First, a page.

Warwick District Council operates a 'kerbside sort’ scheme. This means that all of your recycling is sorted by the collection crew into different compartments on the vehicle when collected. This method of collection ensures a good quality of recyclable materials which are highly sought after by recycling companies.
Once collected and sorted, recycled materials become valuable commodities in the worldwide market.
How is it all recycled?
Paper and cardboard
Paper and cardboard are sent to different places which is why we ask for them to be separated in your boxes and bags. Paper is sent to a recycling facility in Kings Lynn where it is recycled back into high quality newsprint. Cardboard is shipped to India and Seoul where there is a large paper and cardboard manufacturing base and good quality cardboard is highly sought after. The cardboard is recycled into brown paper to become new cardboard packaging. Both recycling processes are similar. First they are pulped and screened to remove debris such as staples and sticky tape. The pulp is then cleaned and passed through rollers firstly to squeeze out any water and then to dry and flatten the new paper. How paper is recycled - video.
Glass bottles and jars are recycled in Yorkshire. The different colours of glass are separated using lasers. It is then crushed to become glass cullet. Any contaminants such as paper and metal are removed. The cullet is mixed with raw materials and then melted in a furnace. The molten liquid is moulded or blown into new glass bottles and jars. How glass bottles are recycled - video.
Cans, aerosols and foil
Steel and Aluminium are separated using magnets. Aluminium is sent to Warrington where it is shredded, melted down and made into new cans, foil and food containers. Steel cans are consumed by UK steel mills and melted for re-use - they can be made into bikes, cars, bridges, paper-clips or even new cans. How cans are recycled - video.
Plastic pots, tubs, trays and bottles
Plastic pots, tubs, trays and bottles are initially sent to a sorting facility in Manchester where near infrared sensors are used to separate the different plastic types. They are distinguished based on the way they reflect light. The majority of the plastic is then recycled at various facilities in the UK with a very small proportion sent to Romania and Holland for recycling. The plastic is ground into chips or flakes and any contaminants such as labels and food are removed. It is then melted down and formed into plastic pellets to be recycled into products such as bin liners, plastic bottles, fencing, garden furniture, window frames and more. How plastics are recycled - video.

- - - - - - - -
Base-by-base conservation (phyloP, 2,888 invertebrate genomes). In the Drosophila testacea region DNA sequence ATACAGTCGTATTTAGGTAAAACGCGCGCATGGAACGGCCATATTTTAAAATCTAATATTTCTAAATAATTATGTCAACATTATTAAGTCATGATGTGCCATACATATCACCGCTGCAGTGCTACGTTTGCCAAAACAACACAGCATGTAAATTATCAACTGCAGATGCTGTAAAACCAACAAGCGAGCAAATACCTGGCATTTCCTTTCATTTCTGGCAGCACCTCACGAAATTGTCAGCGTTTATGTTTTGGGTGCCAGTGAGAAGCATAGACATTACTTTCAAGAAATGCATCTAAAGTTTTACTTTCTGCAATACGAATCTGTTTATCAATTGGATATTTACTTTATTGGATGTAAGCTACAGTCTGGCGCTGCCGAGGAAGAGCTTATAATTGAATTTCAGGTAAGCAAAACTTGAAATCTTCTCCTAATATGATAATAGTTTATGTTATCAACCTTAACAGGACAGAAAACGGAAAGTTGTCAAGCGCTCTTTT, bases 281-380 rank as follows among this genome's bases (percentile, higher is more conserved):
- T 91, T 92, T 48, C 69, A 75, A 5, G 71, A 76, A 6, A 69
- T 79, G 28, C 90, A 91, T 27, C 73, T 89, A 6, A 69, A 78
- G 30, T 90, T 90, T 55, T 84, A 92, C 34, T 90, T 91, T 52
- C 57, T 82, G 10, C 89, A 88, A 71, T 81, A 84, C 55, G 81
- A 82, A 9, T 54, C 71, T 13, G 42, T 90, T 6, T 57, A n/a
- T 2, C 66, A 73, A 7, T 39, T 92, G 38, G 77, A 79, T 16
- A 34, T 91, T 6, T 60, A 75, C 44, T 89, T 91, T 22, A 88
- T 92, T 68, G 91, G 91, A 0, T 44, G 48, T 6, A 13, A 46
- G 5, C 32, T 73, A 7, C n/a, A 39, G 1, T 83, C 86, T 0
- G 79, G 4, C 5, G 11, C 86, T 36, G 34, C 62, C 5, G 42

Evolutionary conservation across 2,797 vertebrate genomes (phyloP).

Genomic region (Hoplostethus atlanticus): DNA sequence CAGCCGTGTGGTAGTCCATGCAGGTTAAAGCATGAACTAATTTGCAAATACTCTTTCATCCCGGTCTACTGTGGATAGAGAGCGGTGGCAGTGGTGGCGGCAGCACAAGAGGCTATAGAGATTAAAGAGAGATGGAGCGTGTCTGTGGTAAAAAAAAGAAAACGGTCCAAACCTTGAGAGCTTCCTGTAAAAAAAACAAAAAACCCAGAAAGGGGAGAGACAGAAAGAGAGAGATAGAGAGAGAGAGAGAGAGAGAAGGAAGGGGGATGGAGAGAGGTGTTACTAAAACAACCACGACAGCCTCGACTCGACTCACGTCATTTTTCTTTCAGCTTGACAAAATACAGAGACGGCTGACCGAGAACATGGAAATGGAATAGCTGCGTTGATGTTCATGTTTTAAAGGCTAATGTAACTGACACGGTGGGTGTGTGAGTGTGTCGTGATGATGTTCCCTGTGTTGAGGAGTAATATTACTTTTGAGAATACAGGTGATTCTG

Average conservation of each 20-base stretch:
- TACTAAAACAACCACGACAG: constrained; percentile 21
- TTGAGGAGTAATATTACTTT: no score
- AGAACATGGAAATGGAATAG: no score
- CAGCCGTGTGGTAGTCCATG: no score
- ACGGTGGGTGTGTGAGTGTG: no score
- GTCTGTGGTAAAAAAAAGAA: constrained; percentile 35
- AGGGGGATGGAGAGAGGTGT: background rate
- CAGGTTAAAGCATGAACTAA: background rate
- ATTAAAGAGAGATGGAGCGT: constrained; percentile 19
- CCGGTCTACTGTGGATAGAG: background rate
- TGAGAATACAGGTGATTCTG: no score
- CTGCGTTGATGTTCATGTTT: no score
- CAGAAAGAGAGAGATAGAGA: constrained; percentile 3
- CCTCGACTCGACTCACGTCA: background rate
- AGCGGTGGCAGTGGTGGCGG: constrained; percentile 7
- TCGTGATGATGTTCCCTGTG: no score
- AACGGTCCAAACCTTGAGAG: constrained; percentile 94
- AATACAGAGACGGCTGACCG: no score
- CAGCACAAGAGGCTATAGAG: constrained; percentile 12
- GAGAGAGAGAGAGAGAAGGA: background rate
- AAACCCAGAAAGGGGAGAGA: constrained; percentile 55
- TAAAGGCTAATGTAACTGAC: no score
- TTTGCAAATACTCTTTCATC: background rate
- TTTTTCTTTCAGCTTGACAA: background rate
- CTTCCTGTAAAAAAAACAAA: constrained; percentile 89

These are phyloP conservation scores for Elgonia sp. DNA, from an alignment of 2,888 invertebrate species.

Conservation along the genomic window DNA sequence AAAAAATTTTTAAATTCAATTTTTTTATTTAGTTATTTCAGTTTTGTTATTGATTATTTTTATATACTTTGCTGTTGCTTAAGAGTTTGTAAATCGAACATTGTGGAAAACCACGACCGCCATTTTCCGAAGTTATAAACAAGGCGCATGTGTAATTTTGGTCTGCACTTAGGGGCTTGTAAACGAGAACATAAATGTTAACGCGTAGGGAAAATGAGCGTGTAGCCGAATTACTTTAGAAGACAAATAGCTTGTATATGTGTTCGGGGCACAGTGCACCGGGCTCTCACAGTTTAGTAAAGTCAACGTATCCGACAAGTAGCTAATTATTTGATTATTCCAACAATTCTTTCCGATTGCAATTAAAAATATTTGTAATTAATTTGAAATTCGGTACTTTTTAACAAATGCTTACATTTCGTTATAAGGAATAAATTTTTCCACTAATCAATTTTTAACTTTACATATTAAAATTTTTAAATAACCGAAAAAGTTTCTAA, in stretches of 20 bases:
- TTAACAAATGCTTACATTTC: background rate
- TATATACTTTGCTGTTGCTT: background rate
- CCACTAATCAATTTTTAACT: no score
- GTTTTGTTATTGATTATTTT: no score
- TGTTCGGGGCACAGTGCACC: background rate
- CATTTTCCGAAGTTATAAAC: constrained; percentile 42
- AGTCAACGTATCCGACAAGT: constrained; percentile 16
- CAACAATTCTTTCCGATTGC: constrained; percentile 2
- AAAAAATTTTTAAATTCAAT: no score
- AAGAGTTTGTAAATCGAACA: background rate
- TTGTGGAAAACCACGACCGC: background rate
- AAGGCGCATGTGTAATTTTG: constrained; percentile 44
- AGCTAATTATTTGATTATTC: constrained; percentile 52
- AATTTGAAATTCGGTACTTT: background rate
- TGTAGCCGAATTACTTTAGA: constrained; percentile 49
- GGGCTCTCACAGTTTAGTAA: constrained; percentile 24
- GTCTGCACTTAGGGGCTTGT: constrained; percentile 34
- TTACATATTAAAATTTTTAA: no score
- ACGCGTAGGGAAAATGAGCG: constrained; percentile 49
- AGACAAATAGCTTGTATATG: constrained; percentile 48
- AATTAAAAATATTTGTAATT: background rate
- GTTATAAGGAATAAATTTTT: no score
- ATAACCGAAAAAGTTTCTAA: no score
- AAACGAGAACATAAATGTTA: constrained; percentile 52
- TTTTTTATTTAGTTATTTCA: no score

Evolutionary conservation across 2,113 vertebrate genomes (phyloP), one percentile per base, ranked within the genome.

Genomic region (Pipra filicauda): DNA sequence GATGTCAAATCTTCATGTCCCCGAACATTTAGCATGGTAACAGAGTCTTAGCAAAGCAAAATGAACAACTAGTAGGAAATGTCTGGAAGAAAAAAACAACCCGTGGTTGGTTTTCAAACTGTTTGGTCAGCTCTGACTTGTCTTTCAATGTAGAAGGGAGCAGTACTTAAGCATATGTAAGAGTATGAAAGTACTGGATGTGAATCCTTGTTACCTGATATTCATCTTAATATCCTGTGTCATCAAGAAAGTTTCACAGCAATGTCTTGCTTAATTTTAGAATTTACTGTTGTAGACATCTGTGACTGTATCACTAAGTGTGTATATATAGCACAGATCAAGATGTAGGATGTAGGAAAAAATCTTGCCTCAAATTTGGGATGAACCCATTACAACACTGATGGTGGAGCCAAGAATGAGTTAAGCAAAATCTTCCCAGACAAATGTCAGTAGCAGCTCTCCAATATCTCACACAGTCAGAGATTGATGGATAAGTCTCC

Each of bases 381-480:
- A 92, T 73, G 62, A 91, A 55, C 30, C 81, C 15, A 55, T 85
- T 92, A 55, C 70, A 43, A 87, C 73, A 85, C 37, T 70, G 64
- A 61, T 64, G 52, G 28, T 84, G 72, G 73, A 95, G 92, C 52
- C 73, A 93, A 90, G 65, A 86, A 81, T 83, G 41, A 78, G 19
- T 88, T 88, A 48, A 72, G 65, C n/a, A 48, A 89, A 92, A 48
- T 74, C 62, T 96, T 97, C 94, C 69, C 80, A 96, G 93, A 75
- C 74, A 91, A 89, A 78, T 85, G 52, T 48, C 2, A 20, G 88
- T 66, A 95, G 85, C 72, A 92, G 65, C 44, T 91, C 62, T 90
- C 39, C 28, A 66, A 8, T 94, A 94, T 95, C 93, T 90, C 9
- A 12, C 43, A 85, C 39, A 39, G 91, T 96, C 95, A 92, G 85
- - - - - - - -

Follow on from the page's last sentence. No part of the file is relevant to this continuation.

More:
Textiles are manually sorted and graded according to their condition and type at a facility in the West Midlands. Reusable textiles are sent to Africa, Eastern Europe and Asia. Textiles that are too damaged for reuse are shredded and used as industrial rags.
Did you know? Over 70% of the world's population rely on second hand clothes.
Batteries are sent to a facility in the West Midlands where they are broken down into their component parts such as plastics and metals. These materials are then carefully separated and recycled into new products.
Water, chemicals and other impurities are extracted from the oil to re-refine it for re-use as new engine oil or as a fuel for industry.
Garden and food waste
Garden and food waste put into your green bin is sent to an 'In-vessel' composting facility in Warwickshire. It is shredded and then composted in a tunnel for 2-4 weeks. Temperatures of up to 70 degrees C speed up the process and kill any harmful microbes. It is then left for a further 1-3 months with regular turning and checks to ensure quality, before going on to be used as soil conditioner. How food waste is recycled - video.